When Maryland began implementing its supported employment treatment model four years ago, a $180,000 private grant spread over three years supplemented state funding and was used to provide technical and training assistance to mental health officials and community service providers.

In the 2007 fiscal year, the state has budgeted $806,658 for supported employment services, money that is filtered to the service providers. Burns, the assistant superintendent in rehabilitation services, said the Division of Rehabilitation Services will likely spend more than $1 million to meet the increasing demand.

About 85 individuals participate in Mosaic's one-year-old supported employment program, and about 60 percent are employed, Richardson said. The employment rate among its clients has improved because the program is open to anyone who's interested in working.

The organization, an affiliate of the Sheppard Pratt Foundation, celebrated its success in using the supported employment model by recognizing clients and employers at a luncheon last month. Mosaic has career centers at its Catonsville and Baltimore offices.

On the advice of a local official, Dr. Arthur Vail, beautification chairman for the Arbutus Business and Professional Association, turned to Mosaic for a part-time worker to clean and maintain the business district on East Drive.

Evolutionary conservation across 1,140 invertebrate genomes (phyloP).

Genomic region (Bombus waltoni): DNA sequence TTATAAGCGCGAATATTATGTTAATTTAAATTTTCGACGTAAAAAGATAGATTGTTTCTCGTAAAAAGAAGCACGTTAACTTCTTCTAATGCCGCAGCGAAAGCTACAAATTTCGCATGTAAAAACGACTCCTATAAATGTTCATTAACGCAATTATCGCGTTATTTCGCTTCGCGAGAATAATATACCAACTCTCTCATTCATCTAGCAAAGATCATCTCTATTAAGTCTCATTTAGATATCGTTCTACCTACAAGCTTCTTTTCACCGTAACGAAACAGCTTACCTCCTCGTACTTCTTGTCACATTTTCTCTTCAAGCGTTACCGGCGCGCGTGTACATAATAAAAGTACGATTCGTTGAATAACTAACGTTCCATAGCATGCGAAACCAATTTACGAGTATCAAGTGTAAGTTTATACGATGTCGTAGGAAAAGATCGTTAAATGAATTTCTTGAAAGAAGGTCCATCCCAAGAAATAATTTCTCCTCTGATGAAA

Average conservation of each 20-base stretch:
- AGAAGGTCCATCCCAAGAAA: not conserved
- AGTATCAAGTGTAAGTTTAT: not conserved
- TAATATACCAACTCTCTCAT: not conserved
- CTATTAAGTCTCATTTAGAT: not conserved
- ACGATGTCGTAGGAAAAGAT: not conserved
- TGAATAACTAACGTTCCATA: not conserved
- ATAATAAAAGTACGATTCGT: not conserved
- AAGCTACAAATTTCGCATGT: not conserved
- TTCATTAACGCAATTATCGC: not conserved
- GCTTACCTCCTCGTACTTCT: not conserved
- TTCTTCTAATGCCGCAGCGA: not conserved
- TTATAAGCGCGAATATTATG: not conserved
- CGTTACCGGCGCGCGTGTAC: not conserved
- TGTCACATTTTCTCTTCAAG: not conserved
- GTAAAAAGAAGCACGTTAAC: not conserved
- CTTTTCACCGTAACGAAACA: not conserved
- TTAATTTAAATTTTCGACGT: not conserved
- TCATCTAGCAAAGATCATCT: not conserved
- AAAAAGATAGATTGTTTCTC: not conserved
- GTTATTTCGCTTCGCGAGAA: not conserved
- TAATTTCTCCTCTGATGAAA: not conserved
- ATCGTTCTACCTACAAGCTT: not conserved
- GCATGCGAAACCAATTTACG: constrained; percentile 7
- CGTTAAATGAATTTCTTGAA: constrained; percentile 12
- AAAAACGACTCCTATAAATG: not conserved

Nearly three years later, Tom Anderson, a 45-year-old Catonsville resident who suffers from schizophrenia, is still on the job.

"He's a very hard worker," said Vail, a dentist. "He takes a lot of pride in what he does."

Anderson also holds a second part-time job doing similar streetscape work for the Catonsville Chamber of Commerce.

After difficult periods earlier in his life, Anderson said his life is good. His illness is under control with medication, and he enjoys working outside, beautifying the community.

"I love it," he said. "I get a sense of accomplishment."